Issuing various red lines and deadlines to the Syrians and Iranians sounded tough at the time, but at some future date an American president is going to have to reestablish -- at some cost -- the authenticity of an ultimatum by the president of the United States.

But for the short term, Americans were collectively relieved that Obama proved a gasbag and did not enforce the threats.

Leading from behind and forcing Gulf monarchies to fend for themselves is attractive to the American people, who are tired of Middle East ingratitude after 9/11 and all the machinations of the Saudi royals. But again, at some point amid the growing chaos an American administration is going to have to assemble partners to hammer out some sort of order other than Iranian hegemonies in Iraq, Lebanon, Syria, and Yemen.

When Iran, empowered by endless negotiating with the U.S., begins squaring off against the Gulf states, who really cares? I think the Obama administration message would be: “That’s oil-hungry Japan’s problem, not ours.” If only Iran were the Tea Party, and the Ayatollah Khamenei a Ted Cruz, and if only the Gulf exported wind and solar power.

Obama certainly has a genius for packaging progressive lead-from-behind escapism and empathy for anti-U.S. revolutionary regimes in such a way as to appeal to war-weary Americans in general and isolationists of all sorts.

As far as Israel goes, who cares? Forget growing rocket brigades in Gaza, no-man’s land in what used to be Syria, or thousands of missiles pointed at it from Lebanon and a soon-to-be-nuclear Iran.

Don’t worry, Netanyahu, be happy.

There once was much Obama talk of an “Asian pivot” -- apparently a muscular show of force to Pacific allies who were concerned that American talk of drastic cuts in our nuclear arsenal, and paralysis in the face of Chinese and North Korean aggression, meant they weren't still inside the defense umbrella of the United States. In two years, those concerns will spike. A future president will have to beef up our Asian defenses, talk tough with the Chinese, and assure our allies that they neither have to go nuclear nor accommodate China.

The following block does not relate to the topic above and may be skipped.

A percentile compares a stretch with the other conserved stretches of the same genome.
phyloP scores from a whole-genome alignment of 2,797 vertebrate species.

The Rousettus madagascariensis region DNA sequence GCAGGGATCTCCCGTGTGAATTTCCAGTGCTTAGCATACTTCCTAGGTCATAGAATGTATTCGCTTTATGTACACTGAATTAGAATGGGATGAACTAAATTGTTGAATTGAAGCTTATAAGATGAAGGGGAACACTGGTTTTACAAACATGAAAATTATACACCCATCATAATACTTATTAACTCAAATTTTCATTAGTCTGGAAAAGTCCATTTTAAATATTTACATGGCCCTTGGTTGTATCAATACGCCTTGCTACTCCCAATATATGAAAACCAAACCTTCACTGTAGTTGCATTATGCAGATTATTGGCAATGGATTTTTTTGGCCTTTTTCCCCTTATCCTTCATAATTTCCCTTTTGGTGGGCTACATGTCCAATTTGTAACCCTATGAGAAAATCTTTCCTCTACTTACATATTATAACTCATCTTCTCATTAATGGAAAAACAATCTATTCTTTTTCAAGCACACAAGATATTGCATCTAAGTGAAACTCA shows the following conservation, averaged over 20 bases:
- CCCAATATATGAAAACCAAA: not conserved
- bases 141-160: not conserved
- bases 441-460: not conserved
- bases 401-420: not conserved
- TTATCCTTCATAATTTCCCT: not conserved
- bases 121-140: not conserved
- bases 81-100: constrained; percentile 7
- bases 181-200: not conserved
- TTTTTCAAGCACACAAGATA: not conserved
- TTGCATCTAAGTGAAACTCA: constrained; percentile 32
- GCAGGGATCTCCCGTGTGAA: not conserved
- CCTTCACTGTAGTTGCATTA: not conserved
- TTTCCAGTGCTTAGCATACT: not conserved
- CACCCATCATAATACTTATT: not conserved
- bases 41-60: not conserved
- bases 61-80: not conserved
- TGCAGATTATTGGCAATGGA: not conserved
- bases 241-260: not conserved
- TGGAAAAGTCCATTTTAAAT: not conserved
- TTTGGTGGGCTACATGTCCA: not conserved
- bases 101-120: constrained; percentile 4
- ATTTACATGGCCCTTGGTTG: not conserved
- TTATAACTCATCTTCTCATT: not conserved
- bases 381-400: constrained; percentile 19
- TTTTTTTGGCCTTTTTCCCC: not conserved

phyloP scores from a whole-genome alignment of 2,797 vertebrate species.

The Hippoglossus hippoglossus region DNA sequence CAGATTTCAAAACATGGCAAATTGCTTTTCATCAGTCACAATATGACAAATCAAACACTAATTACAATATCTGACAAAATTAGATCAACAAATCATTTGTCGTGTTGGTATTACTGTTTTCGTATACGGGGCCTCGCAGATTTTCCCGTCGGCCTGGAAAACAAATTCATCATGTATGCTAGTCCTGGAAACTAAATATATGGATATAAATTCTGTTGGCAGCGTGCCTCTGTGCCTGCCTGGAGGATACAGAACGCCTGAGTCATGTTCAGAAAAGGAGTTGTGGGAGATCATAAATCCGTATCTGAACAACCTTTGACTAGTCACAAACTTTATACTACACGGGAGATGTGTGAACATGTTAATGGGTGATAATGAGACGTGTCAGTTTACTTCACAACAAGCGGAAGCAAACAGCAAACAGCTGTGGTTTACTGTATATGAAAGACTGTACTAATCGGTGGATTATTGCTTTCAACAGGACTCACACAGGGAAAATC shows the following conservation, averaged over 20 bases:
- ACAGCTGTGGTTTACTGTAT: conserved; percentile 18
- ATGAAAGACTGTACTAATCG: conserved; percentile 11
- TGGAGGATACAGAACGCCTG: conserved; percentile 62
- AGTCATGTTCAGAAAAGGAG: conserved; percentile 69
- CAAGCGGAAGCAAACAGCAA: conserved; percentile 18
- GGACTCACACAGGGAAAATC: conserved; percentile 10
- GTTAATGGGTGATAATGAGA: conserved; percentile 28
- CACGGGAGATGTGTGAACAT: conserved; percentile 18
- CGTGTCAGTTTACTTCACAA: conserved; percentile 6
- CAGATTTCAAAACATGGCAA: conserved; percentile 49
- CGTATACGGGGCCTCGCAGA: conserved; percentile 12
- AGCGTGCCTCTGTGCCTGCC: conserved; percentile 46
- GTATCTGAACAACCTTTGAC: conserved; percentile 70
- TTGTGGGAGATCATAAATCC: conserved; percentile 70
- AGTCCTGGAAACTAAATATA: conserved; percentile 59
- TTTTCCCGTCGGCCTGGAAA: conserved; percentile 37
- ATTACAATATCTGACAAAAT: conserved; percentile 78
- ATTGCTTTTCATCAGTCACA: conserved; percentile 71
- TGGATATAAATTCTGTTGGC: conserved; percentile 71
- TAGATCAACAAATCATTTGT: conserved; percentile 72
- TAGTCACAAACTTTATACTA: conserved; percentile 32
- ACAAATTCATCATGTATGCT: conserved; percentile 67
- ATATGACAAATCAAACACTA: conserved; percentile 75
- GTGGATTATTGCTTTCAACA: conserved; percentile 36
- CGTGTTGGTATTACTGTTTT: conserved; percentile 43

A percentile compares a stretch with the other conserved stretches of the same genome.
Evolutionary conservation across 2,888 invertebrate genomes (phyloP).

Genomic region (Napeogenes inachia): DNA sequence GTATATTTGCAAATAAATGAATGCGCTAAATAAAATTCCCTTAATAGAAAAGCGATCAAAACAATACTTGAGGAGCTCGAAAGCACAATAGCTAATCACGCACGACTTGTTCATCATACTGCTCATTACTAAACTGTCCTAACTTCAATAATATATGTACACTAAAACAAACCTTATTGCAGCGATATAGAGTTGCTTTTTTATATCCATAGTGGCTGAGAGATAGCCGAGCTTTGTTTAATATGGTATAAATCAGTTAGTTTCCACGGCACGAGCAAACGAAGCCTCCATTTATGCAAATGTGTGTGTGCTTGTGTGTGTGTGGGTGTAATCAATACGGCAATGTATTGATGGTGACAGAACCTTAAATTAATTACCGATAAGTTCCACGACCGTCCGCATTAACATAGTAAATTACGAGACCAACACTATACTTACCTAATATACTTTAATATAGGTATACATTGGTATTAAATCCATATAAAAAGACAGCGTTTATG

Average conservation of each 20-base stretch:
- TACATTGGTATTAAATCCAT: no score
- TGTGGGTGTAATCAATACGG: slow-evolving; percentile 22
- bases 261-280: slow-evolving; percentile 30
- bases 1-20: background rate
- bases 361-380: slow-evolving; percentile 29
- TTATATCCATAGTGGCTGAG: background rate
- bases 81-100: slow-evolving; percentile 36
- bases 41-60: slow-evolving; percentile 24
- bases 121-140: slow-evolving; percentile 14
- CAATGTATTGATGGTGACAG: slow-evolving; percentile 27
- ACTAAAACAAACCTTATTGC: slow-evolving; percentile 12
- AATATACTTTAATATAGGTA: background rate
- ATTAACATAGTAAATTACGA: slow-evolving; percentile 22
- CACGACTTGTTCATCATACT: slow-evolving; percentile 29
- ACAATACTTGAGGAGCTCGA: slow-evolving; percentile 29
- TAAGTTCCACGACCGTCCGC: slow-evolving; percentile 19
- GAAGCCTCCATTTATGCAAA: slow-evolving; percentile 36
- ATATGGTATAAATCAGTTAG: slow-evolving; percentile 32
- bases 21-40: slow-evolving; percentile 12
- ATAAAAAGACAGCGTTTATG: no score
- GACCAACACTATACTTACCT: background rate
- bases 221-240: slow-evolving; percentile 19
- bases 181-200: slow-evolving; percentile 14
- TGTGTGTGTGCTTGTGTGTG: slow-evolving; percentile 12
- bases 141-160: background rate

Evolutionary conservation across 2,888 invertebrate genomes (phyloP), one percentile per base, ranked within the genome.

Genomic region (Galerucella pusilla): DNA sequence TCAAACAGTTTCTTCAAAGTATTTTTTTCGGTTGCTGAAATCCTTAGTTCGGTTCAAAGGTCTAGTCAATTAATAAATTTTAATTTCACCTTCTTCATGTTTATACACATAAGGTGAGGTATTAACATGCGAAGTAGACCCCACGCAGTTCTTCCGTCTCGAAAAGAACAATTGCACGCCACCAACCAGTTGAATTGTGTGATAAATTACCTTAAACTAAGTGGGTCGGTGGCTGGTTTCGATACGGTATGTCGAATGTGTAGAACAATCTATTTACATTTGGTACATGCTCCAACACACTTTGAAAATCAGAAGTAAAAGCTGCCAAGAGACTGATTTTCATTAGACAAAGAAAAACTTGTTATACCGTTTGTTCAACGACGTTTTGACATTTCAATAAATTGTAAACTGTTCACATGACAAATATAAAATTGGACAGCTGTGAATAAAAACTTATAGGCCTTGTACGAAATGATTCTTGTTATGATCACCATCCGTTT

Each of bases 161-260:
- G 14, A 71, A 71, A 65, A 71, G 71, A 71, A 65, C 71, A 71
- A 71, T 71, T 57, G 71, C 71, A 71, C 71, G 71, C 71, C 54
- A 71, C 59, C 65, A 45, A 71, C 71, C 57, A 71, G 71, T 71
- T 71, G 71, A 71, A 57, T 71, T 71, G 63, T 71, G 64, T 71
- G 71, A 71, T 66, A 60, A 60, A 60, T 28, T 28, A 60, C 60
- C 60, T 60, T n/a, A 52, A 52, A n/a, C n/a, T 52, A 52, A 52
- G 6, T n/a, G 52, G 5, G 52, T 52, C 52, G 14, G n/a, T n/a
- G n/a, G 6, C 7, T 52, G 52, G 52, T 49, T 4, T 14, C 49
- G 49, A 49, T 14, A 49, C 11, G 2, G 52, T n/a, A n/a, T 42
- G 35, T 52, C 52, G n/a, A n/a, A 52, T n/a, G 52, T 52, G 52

But for now, who cares? Be happy!

There are lots of valid comparisons made between British Prime Minister Neville Chamberlain (who resigned the day Germany invaded France and the Low Countries) and Barack Obama. But one similarity does not hold. Chamberlain stayed in office too long, and suffered firsthand the consequences of his own appeasement on September 1, 1939. Obama, on the other hand, will probably be long out of office and on the global lecture tour when the wages of his policies come due in the Middle East, Russia, the Pacific, and Latin America.

The world today is stable in the sense that it was in summer of 1914 or in August of 1939 -- calm before the dark clouds when any who pointed to the storms on the horizon were ridiculed as alarmist fearmongers. No one was more popular in the West than Neville Chamberlain after Munich.

Unfortunately, they who sow the wind shall reap the whirlwind. But for now, don’t worry, be happy.